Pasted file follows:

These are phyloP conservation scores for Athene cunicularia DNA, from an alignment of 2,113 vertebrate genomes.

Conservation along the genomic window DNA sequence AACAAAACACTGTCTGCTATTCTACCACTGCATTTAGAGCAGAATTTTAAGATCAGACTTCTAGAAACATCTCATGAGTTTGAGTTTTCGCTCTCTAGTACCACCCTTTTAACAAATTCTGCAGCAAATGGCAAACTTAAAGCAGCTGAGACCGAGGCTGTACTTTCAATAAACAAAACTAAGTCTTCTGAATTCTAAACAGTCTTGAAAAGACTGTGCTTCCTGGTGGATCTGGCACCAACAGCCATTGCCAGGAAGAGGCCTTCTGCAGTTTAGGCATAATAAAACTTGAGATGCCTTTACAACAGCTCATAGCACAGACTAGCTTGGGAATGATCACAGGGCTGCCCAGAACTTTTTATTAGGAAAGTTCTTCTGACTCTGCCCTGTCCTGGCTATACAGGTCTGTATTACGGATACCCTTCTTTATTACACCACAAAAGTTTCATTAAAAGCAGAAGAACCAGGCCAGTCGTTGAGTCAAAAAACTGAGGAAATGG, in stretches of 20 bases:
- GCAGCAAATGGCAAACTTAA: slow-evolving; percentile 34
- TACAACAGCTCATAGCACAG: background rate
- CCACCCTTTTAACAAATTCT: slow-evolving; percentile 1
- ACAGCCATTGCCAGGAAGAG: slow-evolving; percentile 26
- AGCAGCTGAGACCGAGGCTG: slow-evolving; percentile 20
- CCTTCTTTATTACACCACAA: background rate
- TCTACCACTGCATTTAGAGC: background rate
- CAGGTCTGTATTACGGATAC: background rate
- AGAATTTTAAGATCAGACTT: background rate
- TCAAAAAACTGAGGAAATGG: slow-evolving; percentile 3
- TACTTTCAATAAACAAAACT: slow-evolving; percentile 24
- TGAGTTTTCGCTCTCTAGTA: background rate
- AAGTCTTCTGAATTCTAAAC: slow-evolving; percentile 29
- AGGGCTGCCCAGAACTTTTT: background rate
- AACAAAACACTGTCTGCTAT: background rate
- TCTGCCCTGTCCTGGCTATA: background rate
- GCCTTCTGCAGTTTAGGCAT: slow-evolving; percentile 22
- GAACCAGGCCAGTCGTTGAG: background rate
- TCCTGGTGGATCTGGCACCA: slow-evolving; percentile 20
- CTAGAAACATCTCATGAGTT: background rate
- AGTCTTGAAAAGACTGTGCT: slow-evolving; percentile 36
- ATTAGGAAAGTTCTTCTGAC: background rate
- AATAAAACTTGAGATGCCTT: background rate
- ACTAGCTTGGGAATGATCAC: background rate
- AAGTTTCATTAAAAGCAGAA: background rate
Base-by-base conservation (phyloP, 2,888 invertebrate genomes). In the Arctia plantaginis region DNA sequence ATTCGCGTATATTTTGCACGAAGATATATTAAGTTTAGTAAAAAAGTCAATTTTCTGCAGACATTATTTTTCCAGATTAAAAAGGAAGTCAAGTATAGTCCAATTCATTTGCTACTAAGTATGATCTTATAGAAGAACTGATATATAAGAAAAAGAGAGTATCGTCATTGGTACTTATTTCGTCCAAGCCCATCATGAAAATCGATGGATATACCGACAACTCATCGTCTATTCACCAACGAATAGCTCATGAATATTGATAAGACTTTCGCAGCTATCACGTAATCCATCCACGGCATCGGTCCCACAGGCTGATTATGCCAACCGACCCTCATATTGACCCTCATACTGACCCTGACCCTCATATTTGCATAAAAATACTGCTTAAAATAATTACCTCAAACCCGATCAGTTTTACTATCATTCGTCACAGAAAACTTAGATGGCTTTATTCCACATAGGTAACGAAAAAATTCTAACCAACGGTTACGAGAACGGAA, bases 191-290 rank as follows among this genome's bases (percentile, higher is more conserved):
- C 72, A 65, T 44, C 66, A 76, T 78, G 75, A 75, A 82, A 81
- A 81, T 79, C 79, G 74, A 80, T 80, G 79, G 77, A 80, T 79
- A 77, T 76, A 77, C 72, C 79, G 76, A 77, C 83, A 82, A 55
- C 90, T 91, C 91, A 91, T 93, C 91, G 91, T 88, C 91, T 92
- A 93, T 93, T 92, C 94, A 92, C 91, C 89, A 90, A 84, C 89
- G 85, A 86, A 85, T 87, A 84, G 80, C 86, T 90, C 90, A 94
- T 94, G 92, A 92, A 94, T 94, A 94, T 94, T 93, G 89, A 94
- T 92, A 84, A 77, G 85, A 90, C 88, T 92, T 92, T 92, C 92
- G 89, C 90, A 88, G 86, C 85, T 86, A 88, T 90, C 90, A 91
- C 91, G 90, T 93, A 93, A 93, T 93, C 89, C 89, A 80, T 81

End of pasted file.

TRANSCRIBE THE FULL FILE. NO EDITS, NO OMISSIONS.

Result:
These are phyloP conservation scores for Athene cunicularia DNA, from an alignment of 2,113 vertebrate genomes.

Conservation along the genomic window DNA sequence AACAAAACACTGTCTGCTATTCTACCACTGCATTTAGAGCAGAATTTTAAGATCAGACTTCTAGAAACATCTCATGAGTTTGAGTTTTCGCTCTCTAGTACCACCCTTTTAACAAATTCTGCAGCAAATGGCAAACTTAAAGCAGCTGAGACCGAGGCTGTACTTTCAATAAACAAAACTAAGTCTTCTGAATTCTAAACAGTCTTGAAAAGACTGTGCTTCCTGGTGGATCTGGCACCAACAGCCATTGCCAGGAAGAGGCCTTCTGCAGTTTAGGCATAATAAAACTTGAGATGCCTTTACAACAGCTCATAGCACAGACTAGCTTGGGAATGATCACAGGGCTGCCCAGAACTTTTTATTAGGAAAGTTCTTCTGACTCTGCCCTGTCCTGGCTATACAGGTCTGTATTACGGATACCCTTCTTTATTACACCACAAAAGTTTCATTAAAAGCAGAAGAACCAGGCCAGTCGTTGAGTCAAAAAACTGAGGAAATGG, in stretches of 20 bases:
- GCAGCAAATGGCAAACTTAA: slow-evolving; percentile 34
- TACAACAGCTCATAGCACAG: background rate
- CCACCCTTTTAACAAATTCT: slow-evolving; percentile 1
- ACAGCCATTGCCAGGAAGAG: slow-evolving; percentile 26
- AGCAGCTGAGACCGAGGCTG: slow-evolving; percentile 20
- CCTTCTTTATTACACCACAA: background rate
- TCTACCACTGCATTTAGAGC: background rate
- CAGGTCTGTATTACGGATAC: background rate
- AGAATTTTAAGATCAGACTT: background rate
- TCAAAAAACTGAGGAAATGG: slow-evolving; percentile 3
- TACTTTCAATAAACAAAACT: slow-evolving; percentile 24
- TGAGTTTTCGCTCTCTAGTA: background rate
- AAGTCTTCTGAATTCTAAAC: slow-evolving; percentile 29
- AGGGCTGCCCAGAACTTTTT: background rate
- AACAAAACACTGTCTGCTAT: background rate
- TCTGCCCTGTCCTGGCTATA: background rate
- GCCTTCTGCAGTTTAGGCAT: slow-evolving; percentile 22
- GAACCAGGCCAGTCGTTGAG: background rate
- TCCTGGTGGATCTGGCACCA: slow-evolving; percentile 20
- CTAGAAACATCTCATGAGTT: background rate
- AGTCTTGAAAAGACTGTGCT: slow-evolving; percentile 36
- ATTAGGAAAGTTCTTCTGAC: background rate
- AATAAAACTTGAGATGCCTT: background rate
- ACTAGCTTGGGAATGATCAC: background rate
- AAGTTTCATTAAAAGCAGAA: background rate
Base-by-base conservation (phyloP, 2,888 invertebrate genomes). In the Arctia plantaginis region DNA sequence ATTCGCGTATATTTTGCACGAAGATATATTAAGTTTAGTAAAAAAGTCAATTTTCTGCAGACATTATTTTTCCAGATTAAAAAGGAAGTCAAGTATAGTCCAATTCATTTGCTACTAAGTATGATCTTATAGAAGAACTGATATATAAGAAAAAGAGAGTATCGTCATTGGTACTTATTTCGTCCAAGCCCATCATGAAAATCGATGGATATACCGACAACTCATCGTCTATTCACCAACGAATAGCTCATGAATATTGATAAGACTTTCGCAGCTATCACGTAATCCATCCACGGCATCGGTCCCACAGGCTGATTATGCCAACCGACCCTCATATTGACCCTCATACTGACCCTGACCCTCATATTTGCATAAAAATACTGCTTAAAATAATTACCTCAAACCCGATCAGTTTTACTATCATTCGTCACAGAAAACTTAGATGGCTTTATTCCACATAGGTAACGAAAAAATTCTAACCAACGGTTACGAGAACGGAA, bases 191-290 rank as follows among this genome's bases (percentile, higher is more conserved):
- C 72, A 65, T 44, C 66, A 76, T 78, G 75, A 75, A 82, A 81
- A 81, T 79, C 79, G 74, A 80, T 80, G 79, G 77, A 80, T 79
- A 77, T 76, A 77, C 72, C 79, G 76, A 77, C 83, A 82, A 55
- C 90, T 91, C 91, A 91, T 93, C 91, G 91, T 88, C 91, T 92
- A 93, T 93, T 92, C 94, A 92, C 91, C 89, A 90, A 84, C 89
- G 85, A 86, A 85, T 87, A 84, G 80, C 86, T 90, C 90, A 94
- T 94, G 92, A 92, A 94, T 94, A 94, T 94, T 93, G 89, A 94
- T 92, A 84, A 77, G 85, A 90, C 88, T 92, T 92, T 92, C 92
- G 89, C 90, A 88, G 86, C 85, T 86, A 88, T 90, C 90, A 91
- C 91, G 90, T 93, A 93, A 93, T 93, C 89, C 89, A 80, T 81